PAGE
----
A woman got off the train in Chicago, as she had for almost every day of every week of the past month at this hour. In London I could have called it the Tube or the Underground, but I didn’t know any fancy terms for it in Chicago, so it was just the train.
She went to the bank, where she cashed a pair of checks. In the laundry next door she paid a few dollars for the clothing she had left to be dry cleaned, and in the restaurant three doors past that she bought a small vegetarian pizza. Carrying her purchases carefully in her arms, she walked east, not looking back.
She walked for perhaps ten minutes passed neatly mown lawns and neatly washed cars. Then she turned down a narrow alley leading between a bank of houses and a shopping center that had seen better days, many of its buildings sitting empty, many of the rest occupied only by their own employees and a collection of vermin seven days in ten. The only really thriving businesses in that shopping center were a mob-owned bowling alley where all one’s problems could find solutions at the right rates, a liquor store for the drowning of sorrows and a bookie to help one make some more, and a pawn shop that promised reasonable returns in the event that it all went wrong.
Halfway down this alleyway, which she walked nearly every day, she hesitated.
Did she hear a step behind her?
Did her heart skip and stutter at the thought that she might be being watched?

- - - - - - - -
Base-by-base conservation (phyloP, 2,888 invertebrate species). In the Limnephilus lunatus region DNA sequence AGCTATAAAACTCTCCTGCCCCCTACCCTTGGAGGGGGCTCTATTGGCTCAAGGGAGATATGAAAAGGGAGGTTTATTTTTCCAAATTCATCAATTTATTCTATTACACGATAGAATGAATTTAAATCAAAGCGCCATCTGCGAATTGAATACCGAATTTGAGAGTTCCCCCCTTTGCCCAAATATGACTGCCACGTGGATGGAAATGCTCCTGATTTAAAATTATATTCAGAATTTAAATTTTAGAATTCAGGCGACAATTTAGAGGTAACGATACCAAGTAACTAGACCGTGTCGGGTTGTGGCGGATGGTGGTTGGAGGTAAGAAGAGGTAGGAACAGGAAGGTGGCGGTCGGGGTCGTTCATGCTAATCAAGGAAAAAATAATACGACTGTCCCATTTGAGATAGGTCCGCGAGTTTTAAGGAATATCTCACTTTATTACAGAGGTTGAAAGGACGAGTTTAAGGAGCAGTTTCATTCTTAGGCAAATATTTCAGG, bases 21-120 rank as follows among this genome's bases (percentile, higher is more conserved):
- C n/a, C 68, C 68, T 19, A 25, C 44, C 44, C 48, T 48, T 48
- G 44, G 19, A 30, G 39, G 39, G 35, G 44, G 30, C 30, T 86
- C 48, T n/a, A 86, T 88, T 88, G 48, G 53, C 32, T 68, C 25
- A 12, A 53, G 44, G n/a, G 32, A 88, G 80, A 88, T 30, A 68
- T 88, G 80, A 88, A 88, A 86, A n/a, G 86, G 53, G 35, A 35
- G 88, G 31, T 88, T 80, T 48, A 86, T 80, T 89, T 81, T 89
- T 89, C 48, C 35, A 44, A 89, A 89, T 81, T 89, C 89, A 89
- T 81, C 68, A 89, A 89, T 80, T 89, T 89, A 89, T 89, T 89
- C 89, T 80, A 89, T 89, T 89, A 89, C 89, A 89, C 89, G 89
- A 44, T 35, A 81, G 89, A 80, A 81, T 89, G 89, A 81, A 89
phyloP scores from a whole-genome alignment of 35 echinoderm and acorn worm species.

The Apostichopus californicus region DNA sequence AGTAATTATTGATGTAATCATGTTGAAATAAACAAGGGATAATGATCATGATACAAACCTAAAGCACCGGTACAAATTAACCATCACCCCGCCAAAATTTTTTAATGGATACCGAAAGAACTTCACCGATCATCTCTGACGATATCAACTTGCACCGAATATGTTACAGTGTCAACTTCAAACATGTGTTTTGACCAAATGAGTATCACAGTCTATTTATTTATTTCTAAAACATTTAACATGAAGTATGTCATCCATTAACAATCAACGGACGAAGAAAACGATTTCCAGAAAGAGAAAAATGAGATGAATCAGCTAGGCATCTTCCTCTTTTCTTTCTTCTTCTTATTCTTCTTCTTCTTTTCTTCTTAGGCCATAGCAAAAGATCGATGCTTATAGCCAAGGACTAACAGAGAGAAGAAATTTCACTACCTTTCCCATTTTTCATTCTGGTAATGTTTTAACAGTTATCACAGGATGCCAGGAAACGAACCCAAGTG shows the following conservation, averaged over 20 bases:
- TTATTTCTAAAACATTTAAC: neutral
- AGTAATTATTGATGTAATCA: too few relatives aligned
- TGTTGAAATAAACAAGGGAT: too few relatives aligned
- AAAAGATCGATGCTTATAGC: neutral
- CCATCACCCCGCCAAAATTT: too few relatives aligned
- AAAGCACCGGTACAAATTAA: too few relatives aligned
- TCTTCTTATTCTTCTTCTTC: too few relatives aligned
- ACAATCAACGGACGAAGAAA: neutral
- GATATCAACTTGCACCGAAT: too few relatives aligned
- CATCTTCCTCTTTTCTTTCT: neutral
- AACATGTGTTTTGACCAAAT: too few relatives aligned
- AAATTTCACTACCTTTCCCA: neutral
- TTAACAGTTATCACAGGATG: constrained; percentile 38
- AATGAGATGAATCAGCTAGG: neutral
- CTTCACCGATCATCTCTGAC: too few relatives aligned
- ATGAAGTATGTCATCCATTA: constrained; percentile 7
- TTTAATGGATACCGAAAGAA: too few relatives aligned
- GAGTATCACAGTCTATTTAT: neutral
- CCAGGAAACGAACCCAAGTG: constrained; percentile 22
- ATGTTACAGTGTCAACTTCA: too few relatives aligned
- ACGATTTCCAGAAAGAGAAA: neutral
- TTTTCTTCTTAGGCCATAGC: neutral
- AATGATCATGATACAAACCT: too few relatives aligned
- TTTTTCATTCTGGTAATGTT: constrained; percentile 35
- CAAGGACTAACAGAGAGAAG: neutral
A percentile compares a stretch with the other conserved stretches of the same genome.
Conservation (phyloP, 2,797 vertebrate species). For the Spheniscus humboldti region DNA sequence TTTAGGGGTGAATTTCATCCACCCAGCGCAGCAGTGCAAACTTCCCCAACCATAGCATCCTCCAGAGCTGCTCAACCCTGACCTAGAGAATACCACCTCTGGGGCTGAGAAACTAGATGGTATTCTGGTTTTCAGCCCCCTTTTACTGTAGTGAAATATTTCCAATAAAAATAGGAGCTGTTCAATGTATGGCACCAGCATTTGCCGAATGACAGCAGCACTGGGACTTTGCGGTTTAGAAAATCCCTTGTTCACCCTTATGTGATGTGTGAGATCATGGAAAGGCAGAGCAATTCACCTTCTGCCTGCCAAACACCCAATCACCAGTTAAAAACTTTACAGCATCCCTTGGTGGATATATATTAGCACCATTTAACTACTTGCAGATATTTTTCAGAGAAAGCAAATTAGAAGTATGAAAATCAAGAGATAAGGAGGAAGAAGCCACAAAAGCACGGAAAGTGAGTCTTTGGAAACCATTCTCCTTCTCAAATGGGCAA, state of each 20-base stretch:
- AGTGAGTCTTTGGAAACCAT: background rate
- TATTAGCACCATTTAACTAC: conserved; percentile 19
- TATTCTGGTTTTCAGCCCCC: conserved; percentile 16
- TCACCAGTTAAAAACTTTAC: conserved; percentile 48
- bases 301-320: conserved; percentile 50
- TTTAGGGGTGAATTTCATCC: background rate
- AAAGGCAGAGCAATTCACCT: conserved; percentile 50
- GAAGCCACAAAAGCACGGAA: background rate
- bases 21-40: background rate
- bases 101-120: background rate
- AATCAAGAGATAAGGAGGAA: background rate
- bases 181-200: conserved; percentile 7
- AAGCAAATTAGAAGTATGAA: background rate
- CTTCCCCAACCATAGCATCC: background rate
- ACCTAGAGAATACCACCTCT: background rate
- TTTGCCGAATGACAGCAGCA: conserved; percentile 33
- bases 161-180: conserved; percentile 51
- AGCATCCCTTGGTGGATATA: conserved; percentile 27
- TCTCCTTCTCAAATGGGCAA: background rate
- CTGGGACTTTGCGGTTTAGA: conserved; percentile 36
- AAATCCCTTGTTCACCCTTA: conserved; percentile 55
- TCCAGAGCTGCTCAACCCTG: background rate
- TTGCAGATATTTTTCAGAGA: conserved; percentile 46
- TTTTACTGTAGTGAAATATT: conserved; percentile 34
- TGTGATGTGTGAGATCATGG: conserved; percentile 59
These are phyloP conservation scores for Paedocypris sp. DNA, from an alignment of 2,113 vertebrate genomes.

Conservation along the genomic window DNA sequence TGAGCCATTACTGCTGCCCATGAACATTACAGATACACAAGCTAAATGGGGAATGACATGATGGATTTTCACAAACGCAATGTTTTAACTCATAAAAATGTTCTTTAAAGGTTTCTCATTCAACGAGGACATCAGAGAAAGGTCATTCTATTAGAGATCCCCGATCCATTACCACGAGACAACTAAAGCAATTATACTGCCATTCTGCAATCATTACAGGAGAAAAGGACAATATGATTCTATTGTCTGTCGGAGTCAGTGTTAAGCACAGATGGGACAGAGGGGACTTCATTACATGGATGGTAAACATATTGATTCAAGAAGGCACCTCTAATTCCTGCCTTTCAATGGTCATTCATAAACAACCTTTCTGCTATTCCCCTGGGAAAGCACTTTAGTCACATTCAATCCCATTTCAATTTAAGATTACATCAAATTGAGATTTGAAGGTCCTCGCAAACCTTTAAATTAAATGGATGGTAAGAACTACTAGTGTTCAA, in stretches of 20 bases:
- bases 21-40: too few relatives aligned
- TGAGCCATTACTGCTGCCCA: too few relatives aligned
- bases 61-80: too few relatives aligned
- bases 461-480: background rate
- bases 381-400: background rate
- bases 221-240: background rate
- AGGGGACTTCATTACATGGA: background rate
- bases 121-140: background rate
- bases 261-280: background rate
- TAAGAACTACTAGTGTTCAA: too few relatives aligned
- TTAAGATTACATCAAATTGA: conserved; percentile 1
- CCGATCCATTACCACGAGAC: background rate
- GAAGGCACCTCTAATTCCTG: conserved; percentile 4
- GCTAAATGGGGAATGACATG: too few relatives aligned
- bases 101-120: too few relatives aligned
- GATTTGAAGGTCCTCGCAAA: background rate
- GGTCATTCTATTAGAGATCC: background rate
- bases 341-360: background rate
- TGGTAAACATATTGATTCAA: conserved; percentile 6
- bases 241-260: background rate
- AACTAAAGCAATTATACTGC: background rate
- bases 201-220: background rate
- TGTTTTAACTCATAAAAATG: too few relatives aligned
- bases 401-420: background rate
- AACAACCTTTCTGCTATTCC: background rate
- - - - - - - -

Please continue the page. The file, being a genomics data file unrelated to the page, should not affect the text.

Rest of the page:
Of course not.
It was just her imagination.
She kept walking.
So I met my daughter for drinks and she told me she’d met someone.
I snorted. “You’ve met more than a few, yeah?”
“Well, yeah,” she said. “But I think this one is different. I think he might be for real.”
I asked whether she was joking and she asked whether it looked like she was smiling and I told her it sort of did and she punched me in the face. From there on out the night was more or less par for the course for our little get-togethers, and no more mention was made of whether this one might in fact be the one, or whether that concept even made sense for someone like her. And then I went back home, and told her mother all about it.
As usual she hung on every word, desperate to hear about a child she no longer had any real contact with. But somehow I forgot about those few seconds of the conversation, and then afterwards it would have been awkward to go back to the topic. I figured it didn’t matter, that it would soon pass.
That was the first time I heard of Winter Wolf. It wasn’t going to be the last one.
At the end of the alley she turned onto a quiet street of detached houses, each as akin to the next as cookies made from the same mold, fronted with uniformly perfect lawns. Here and there was a hint of personality, a suggestion of individuality, but they were easily overlooked and lost in the endless succession of uniform homes.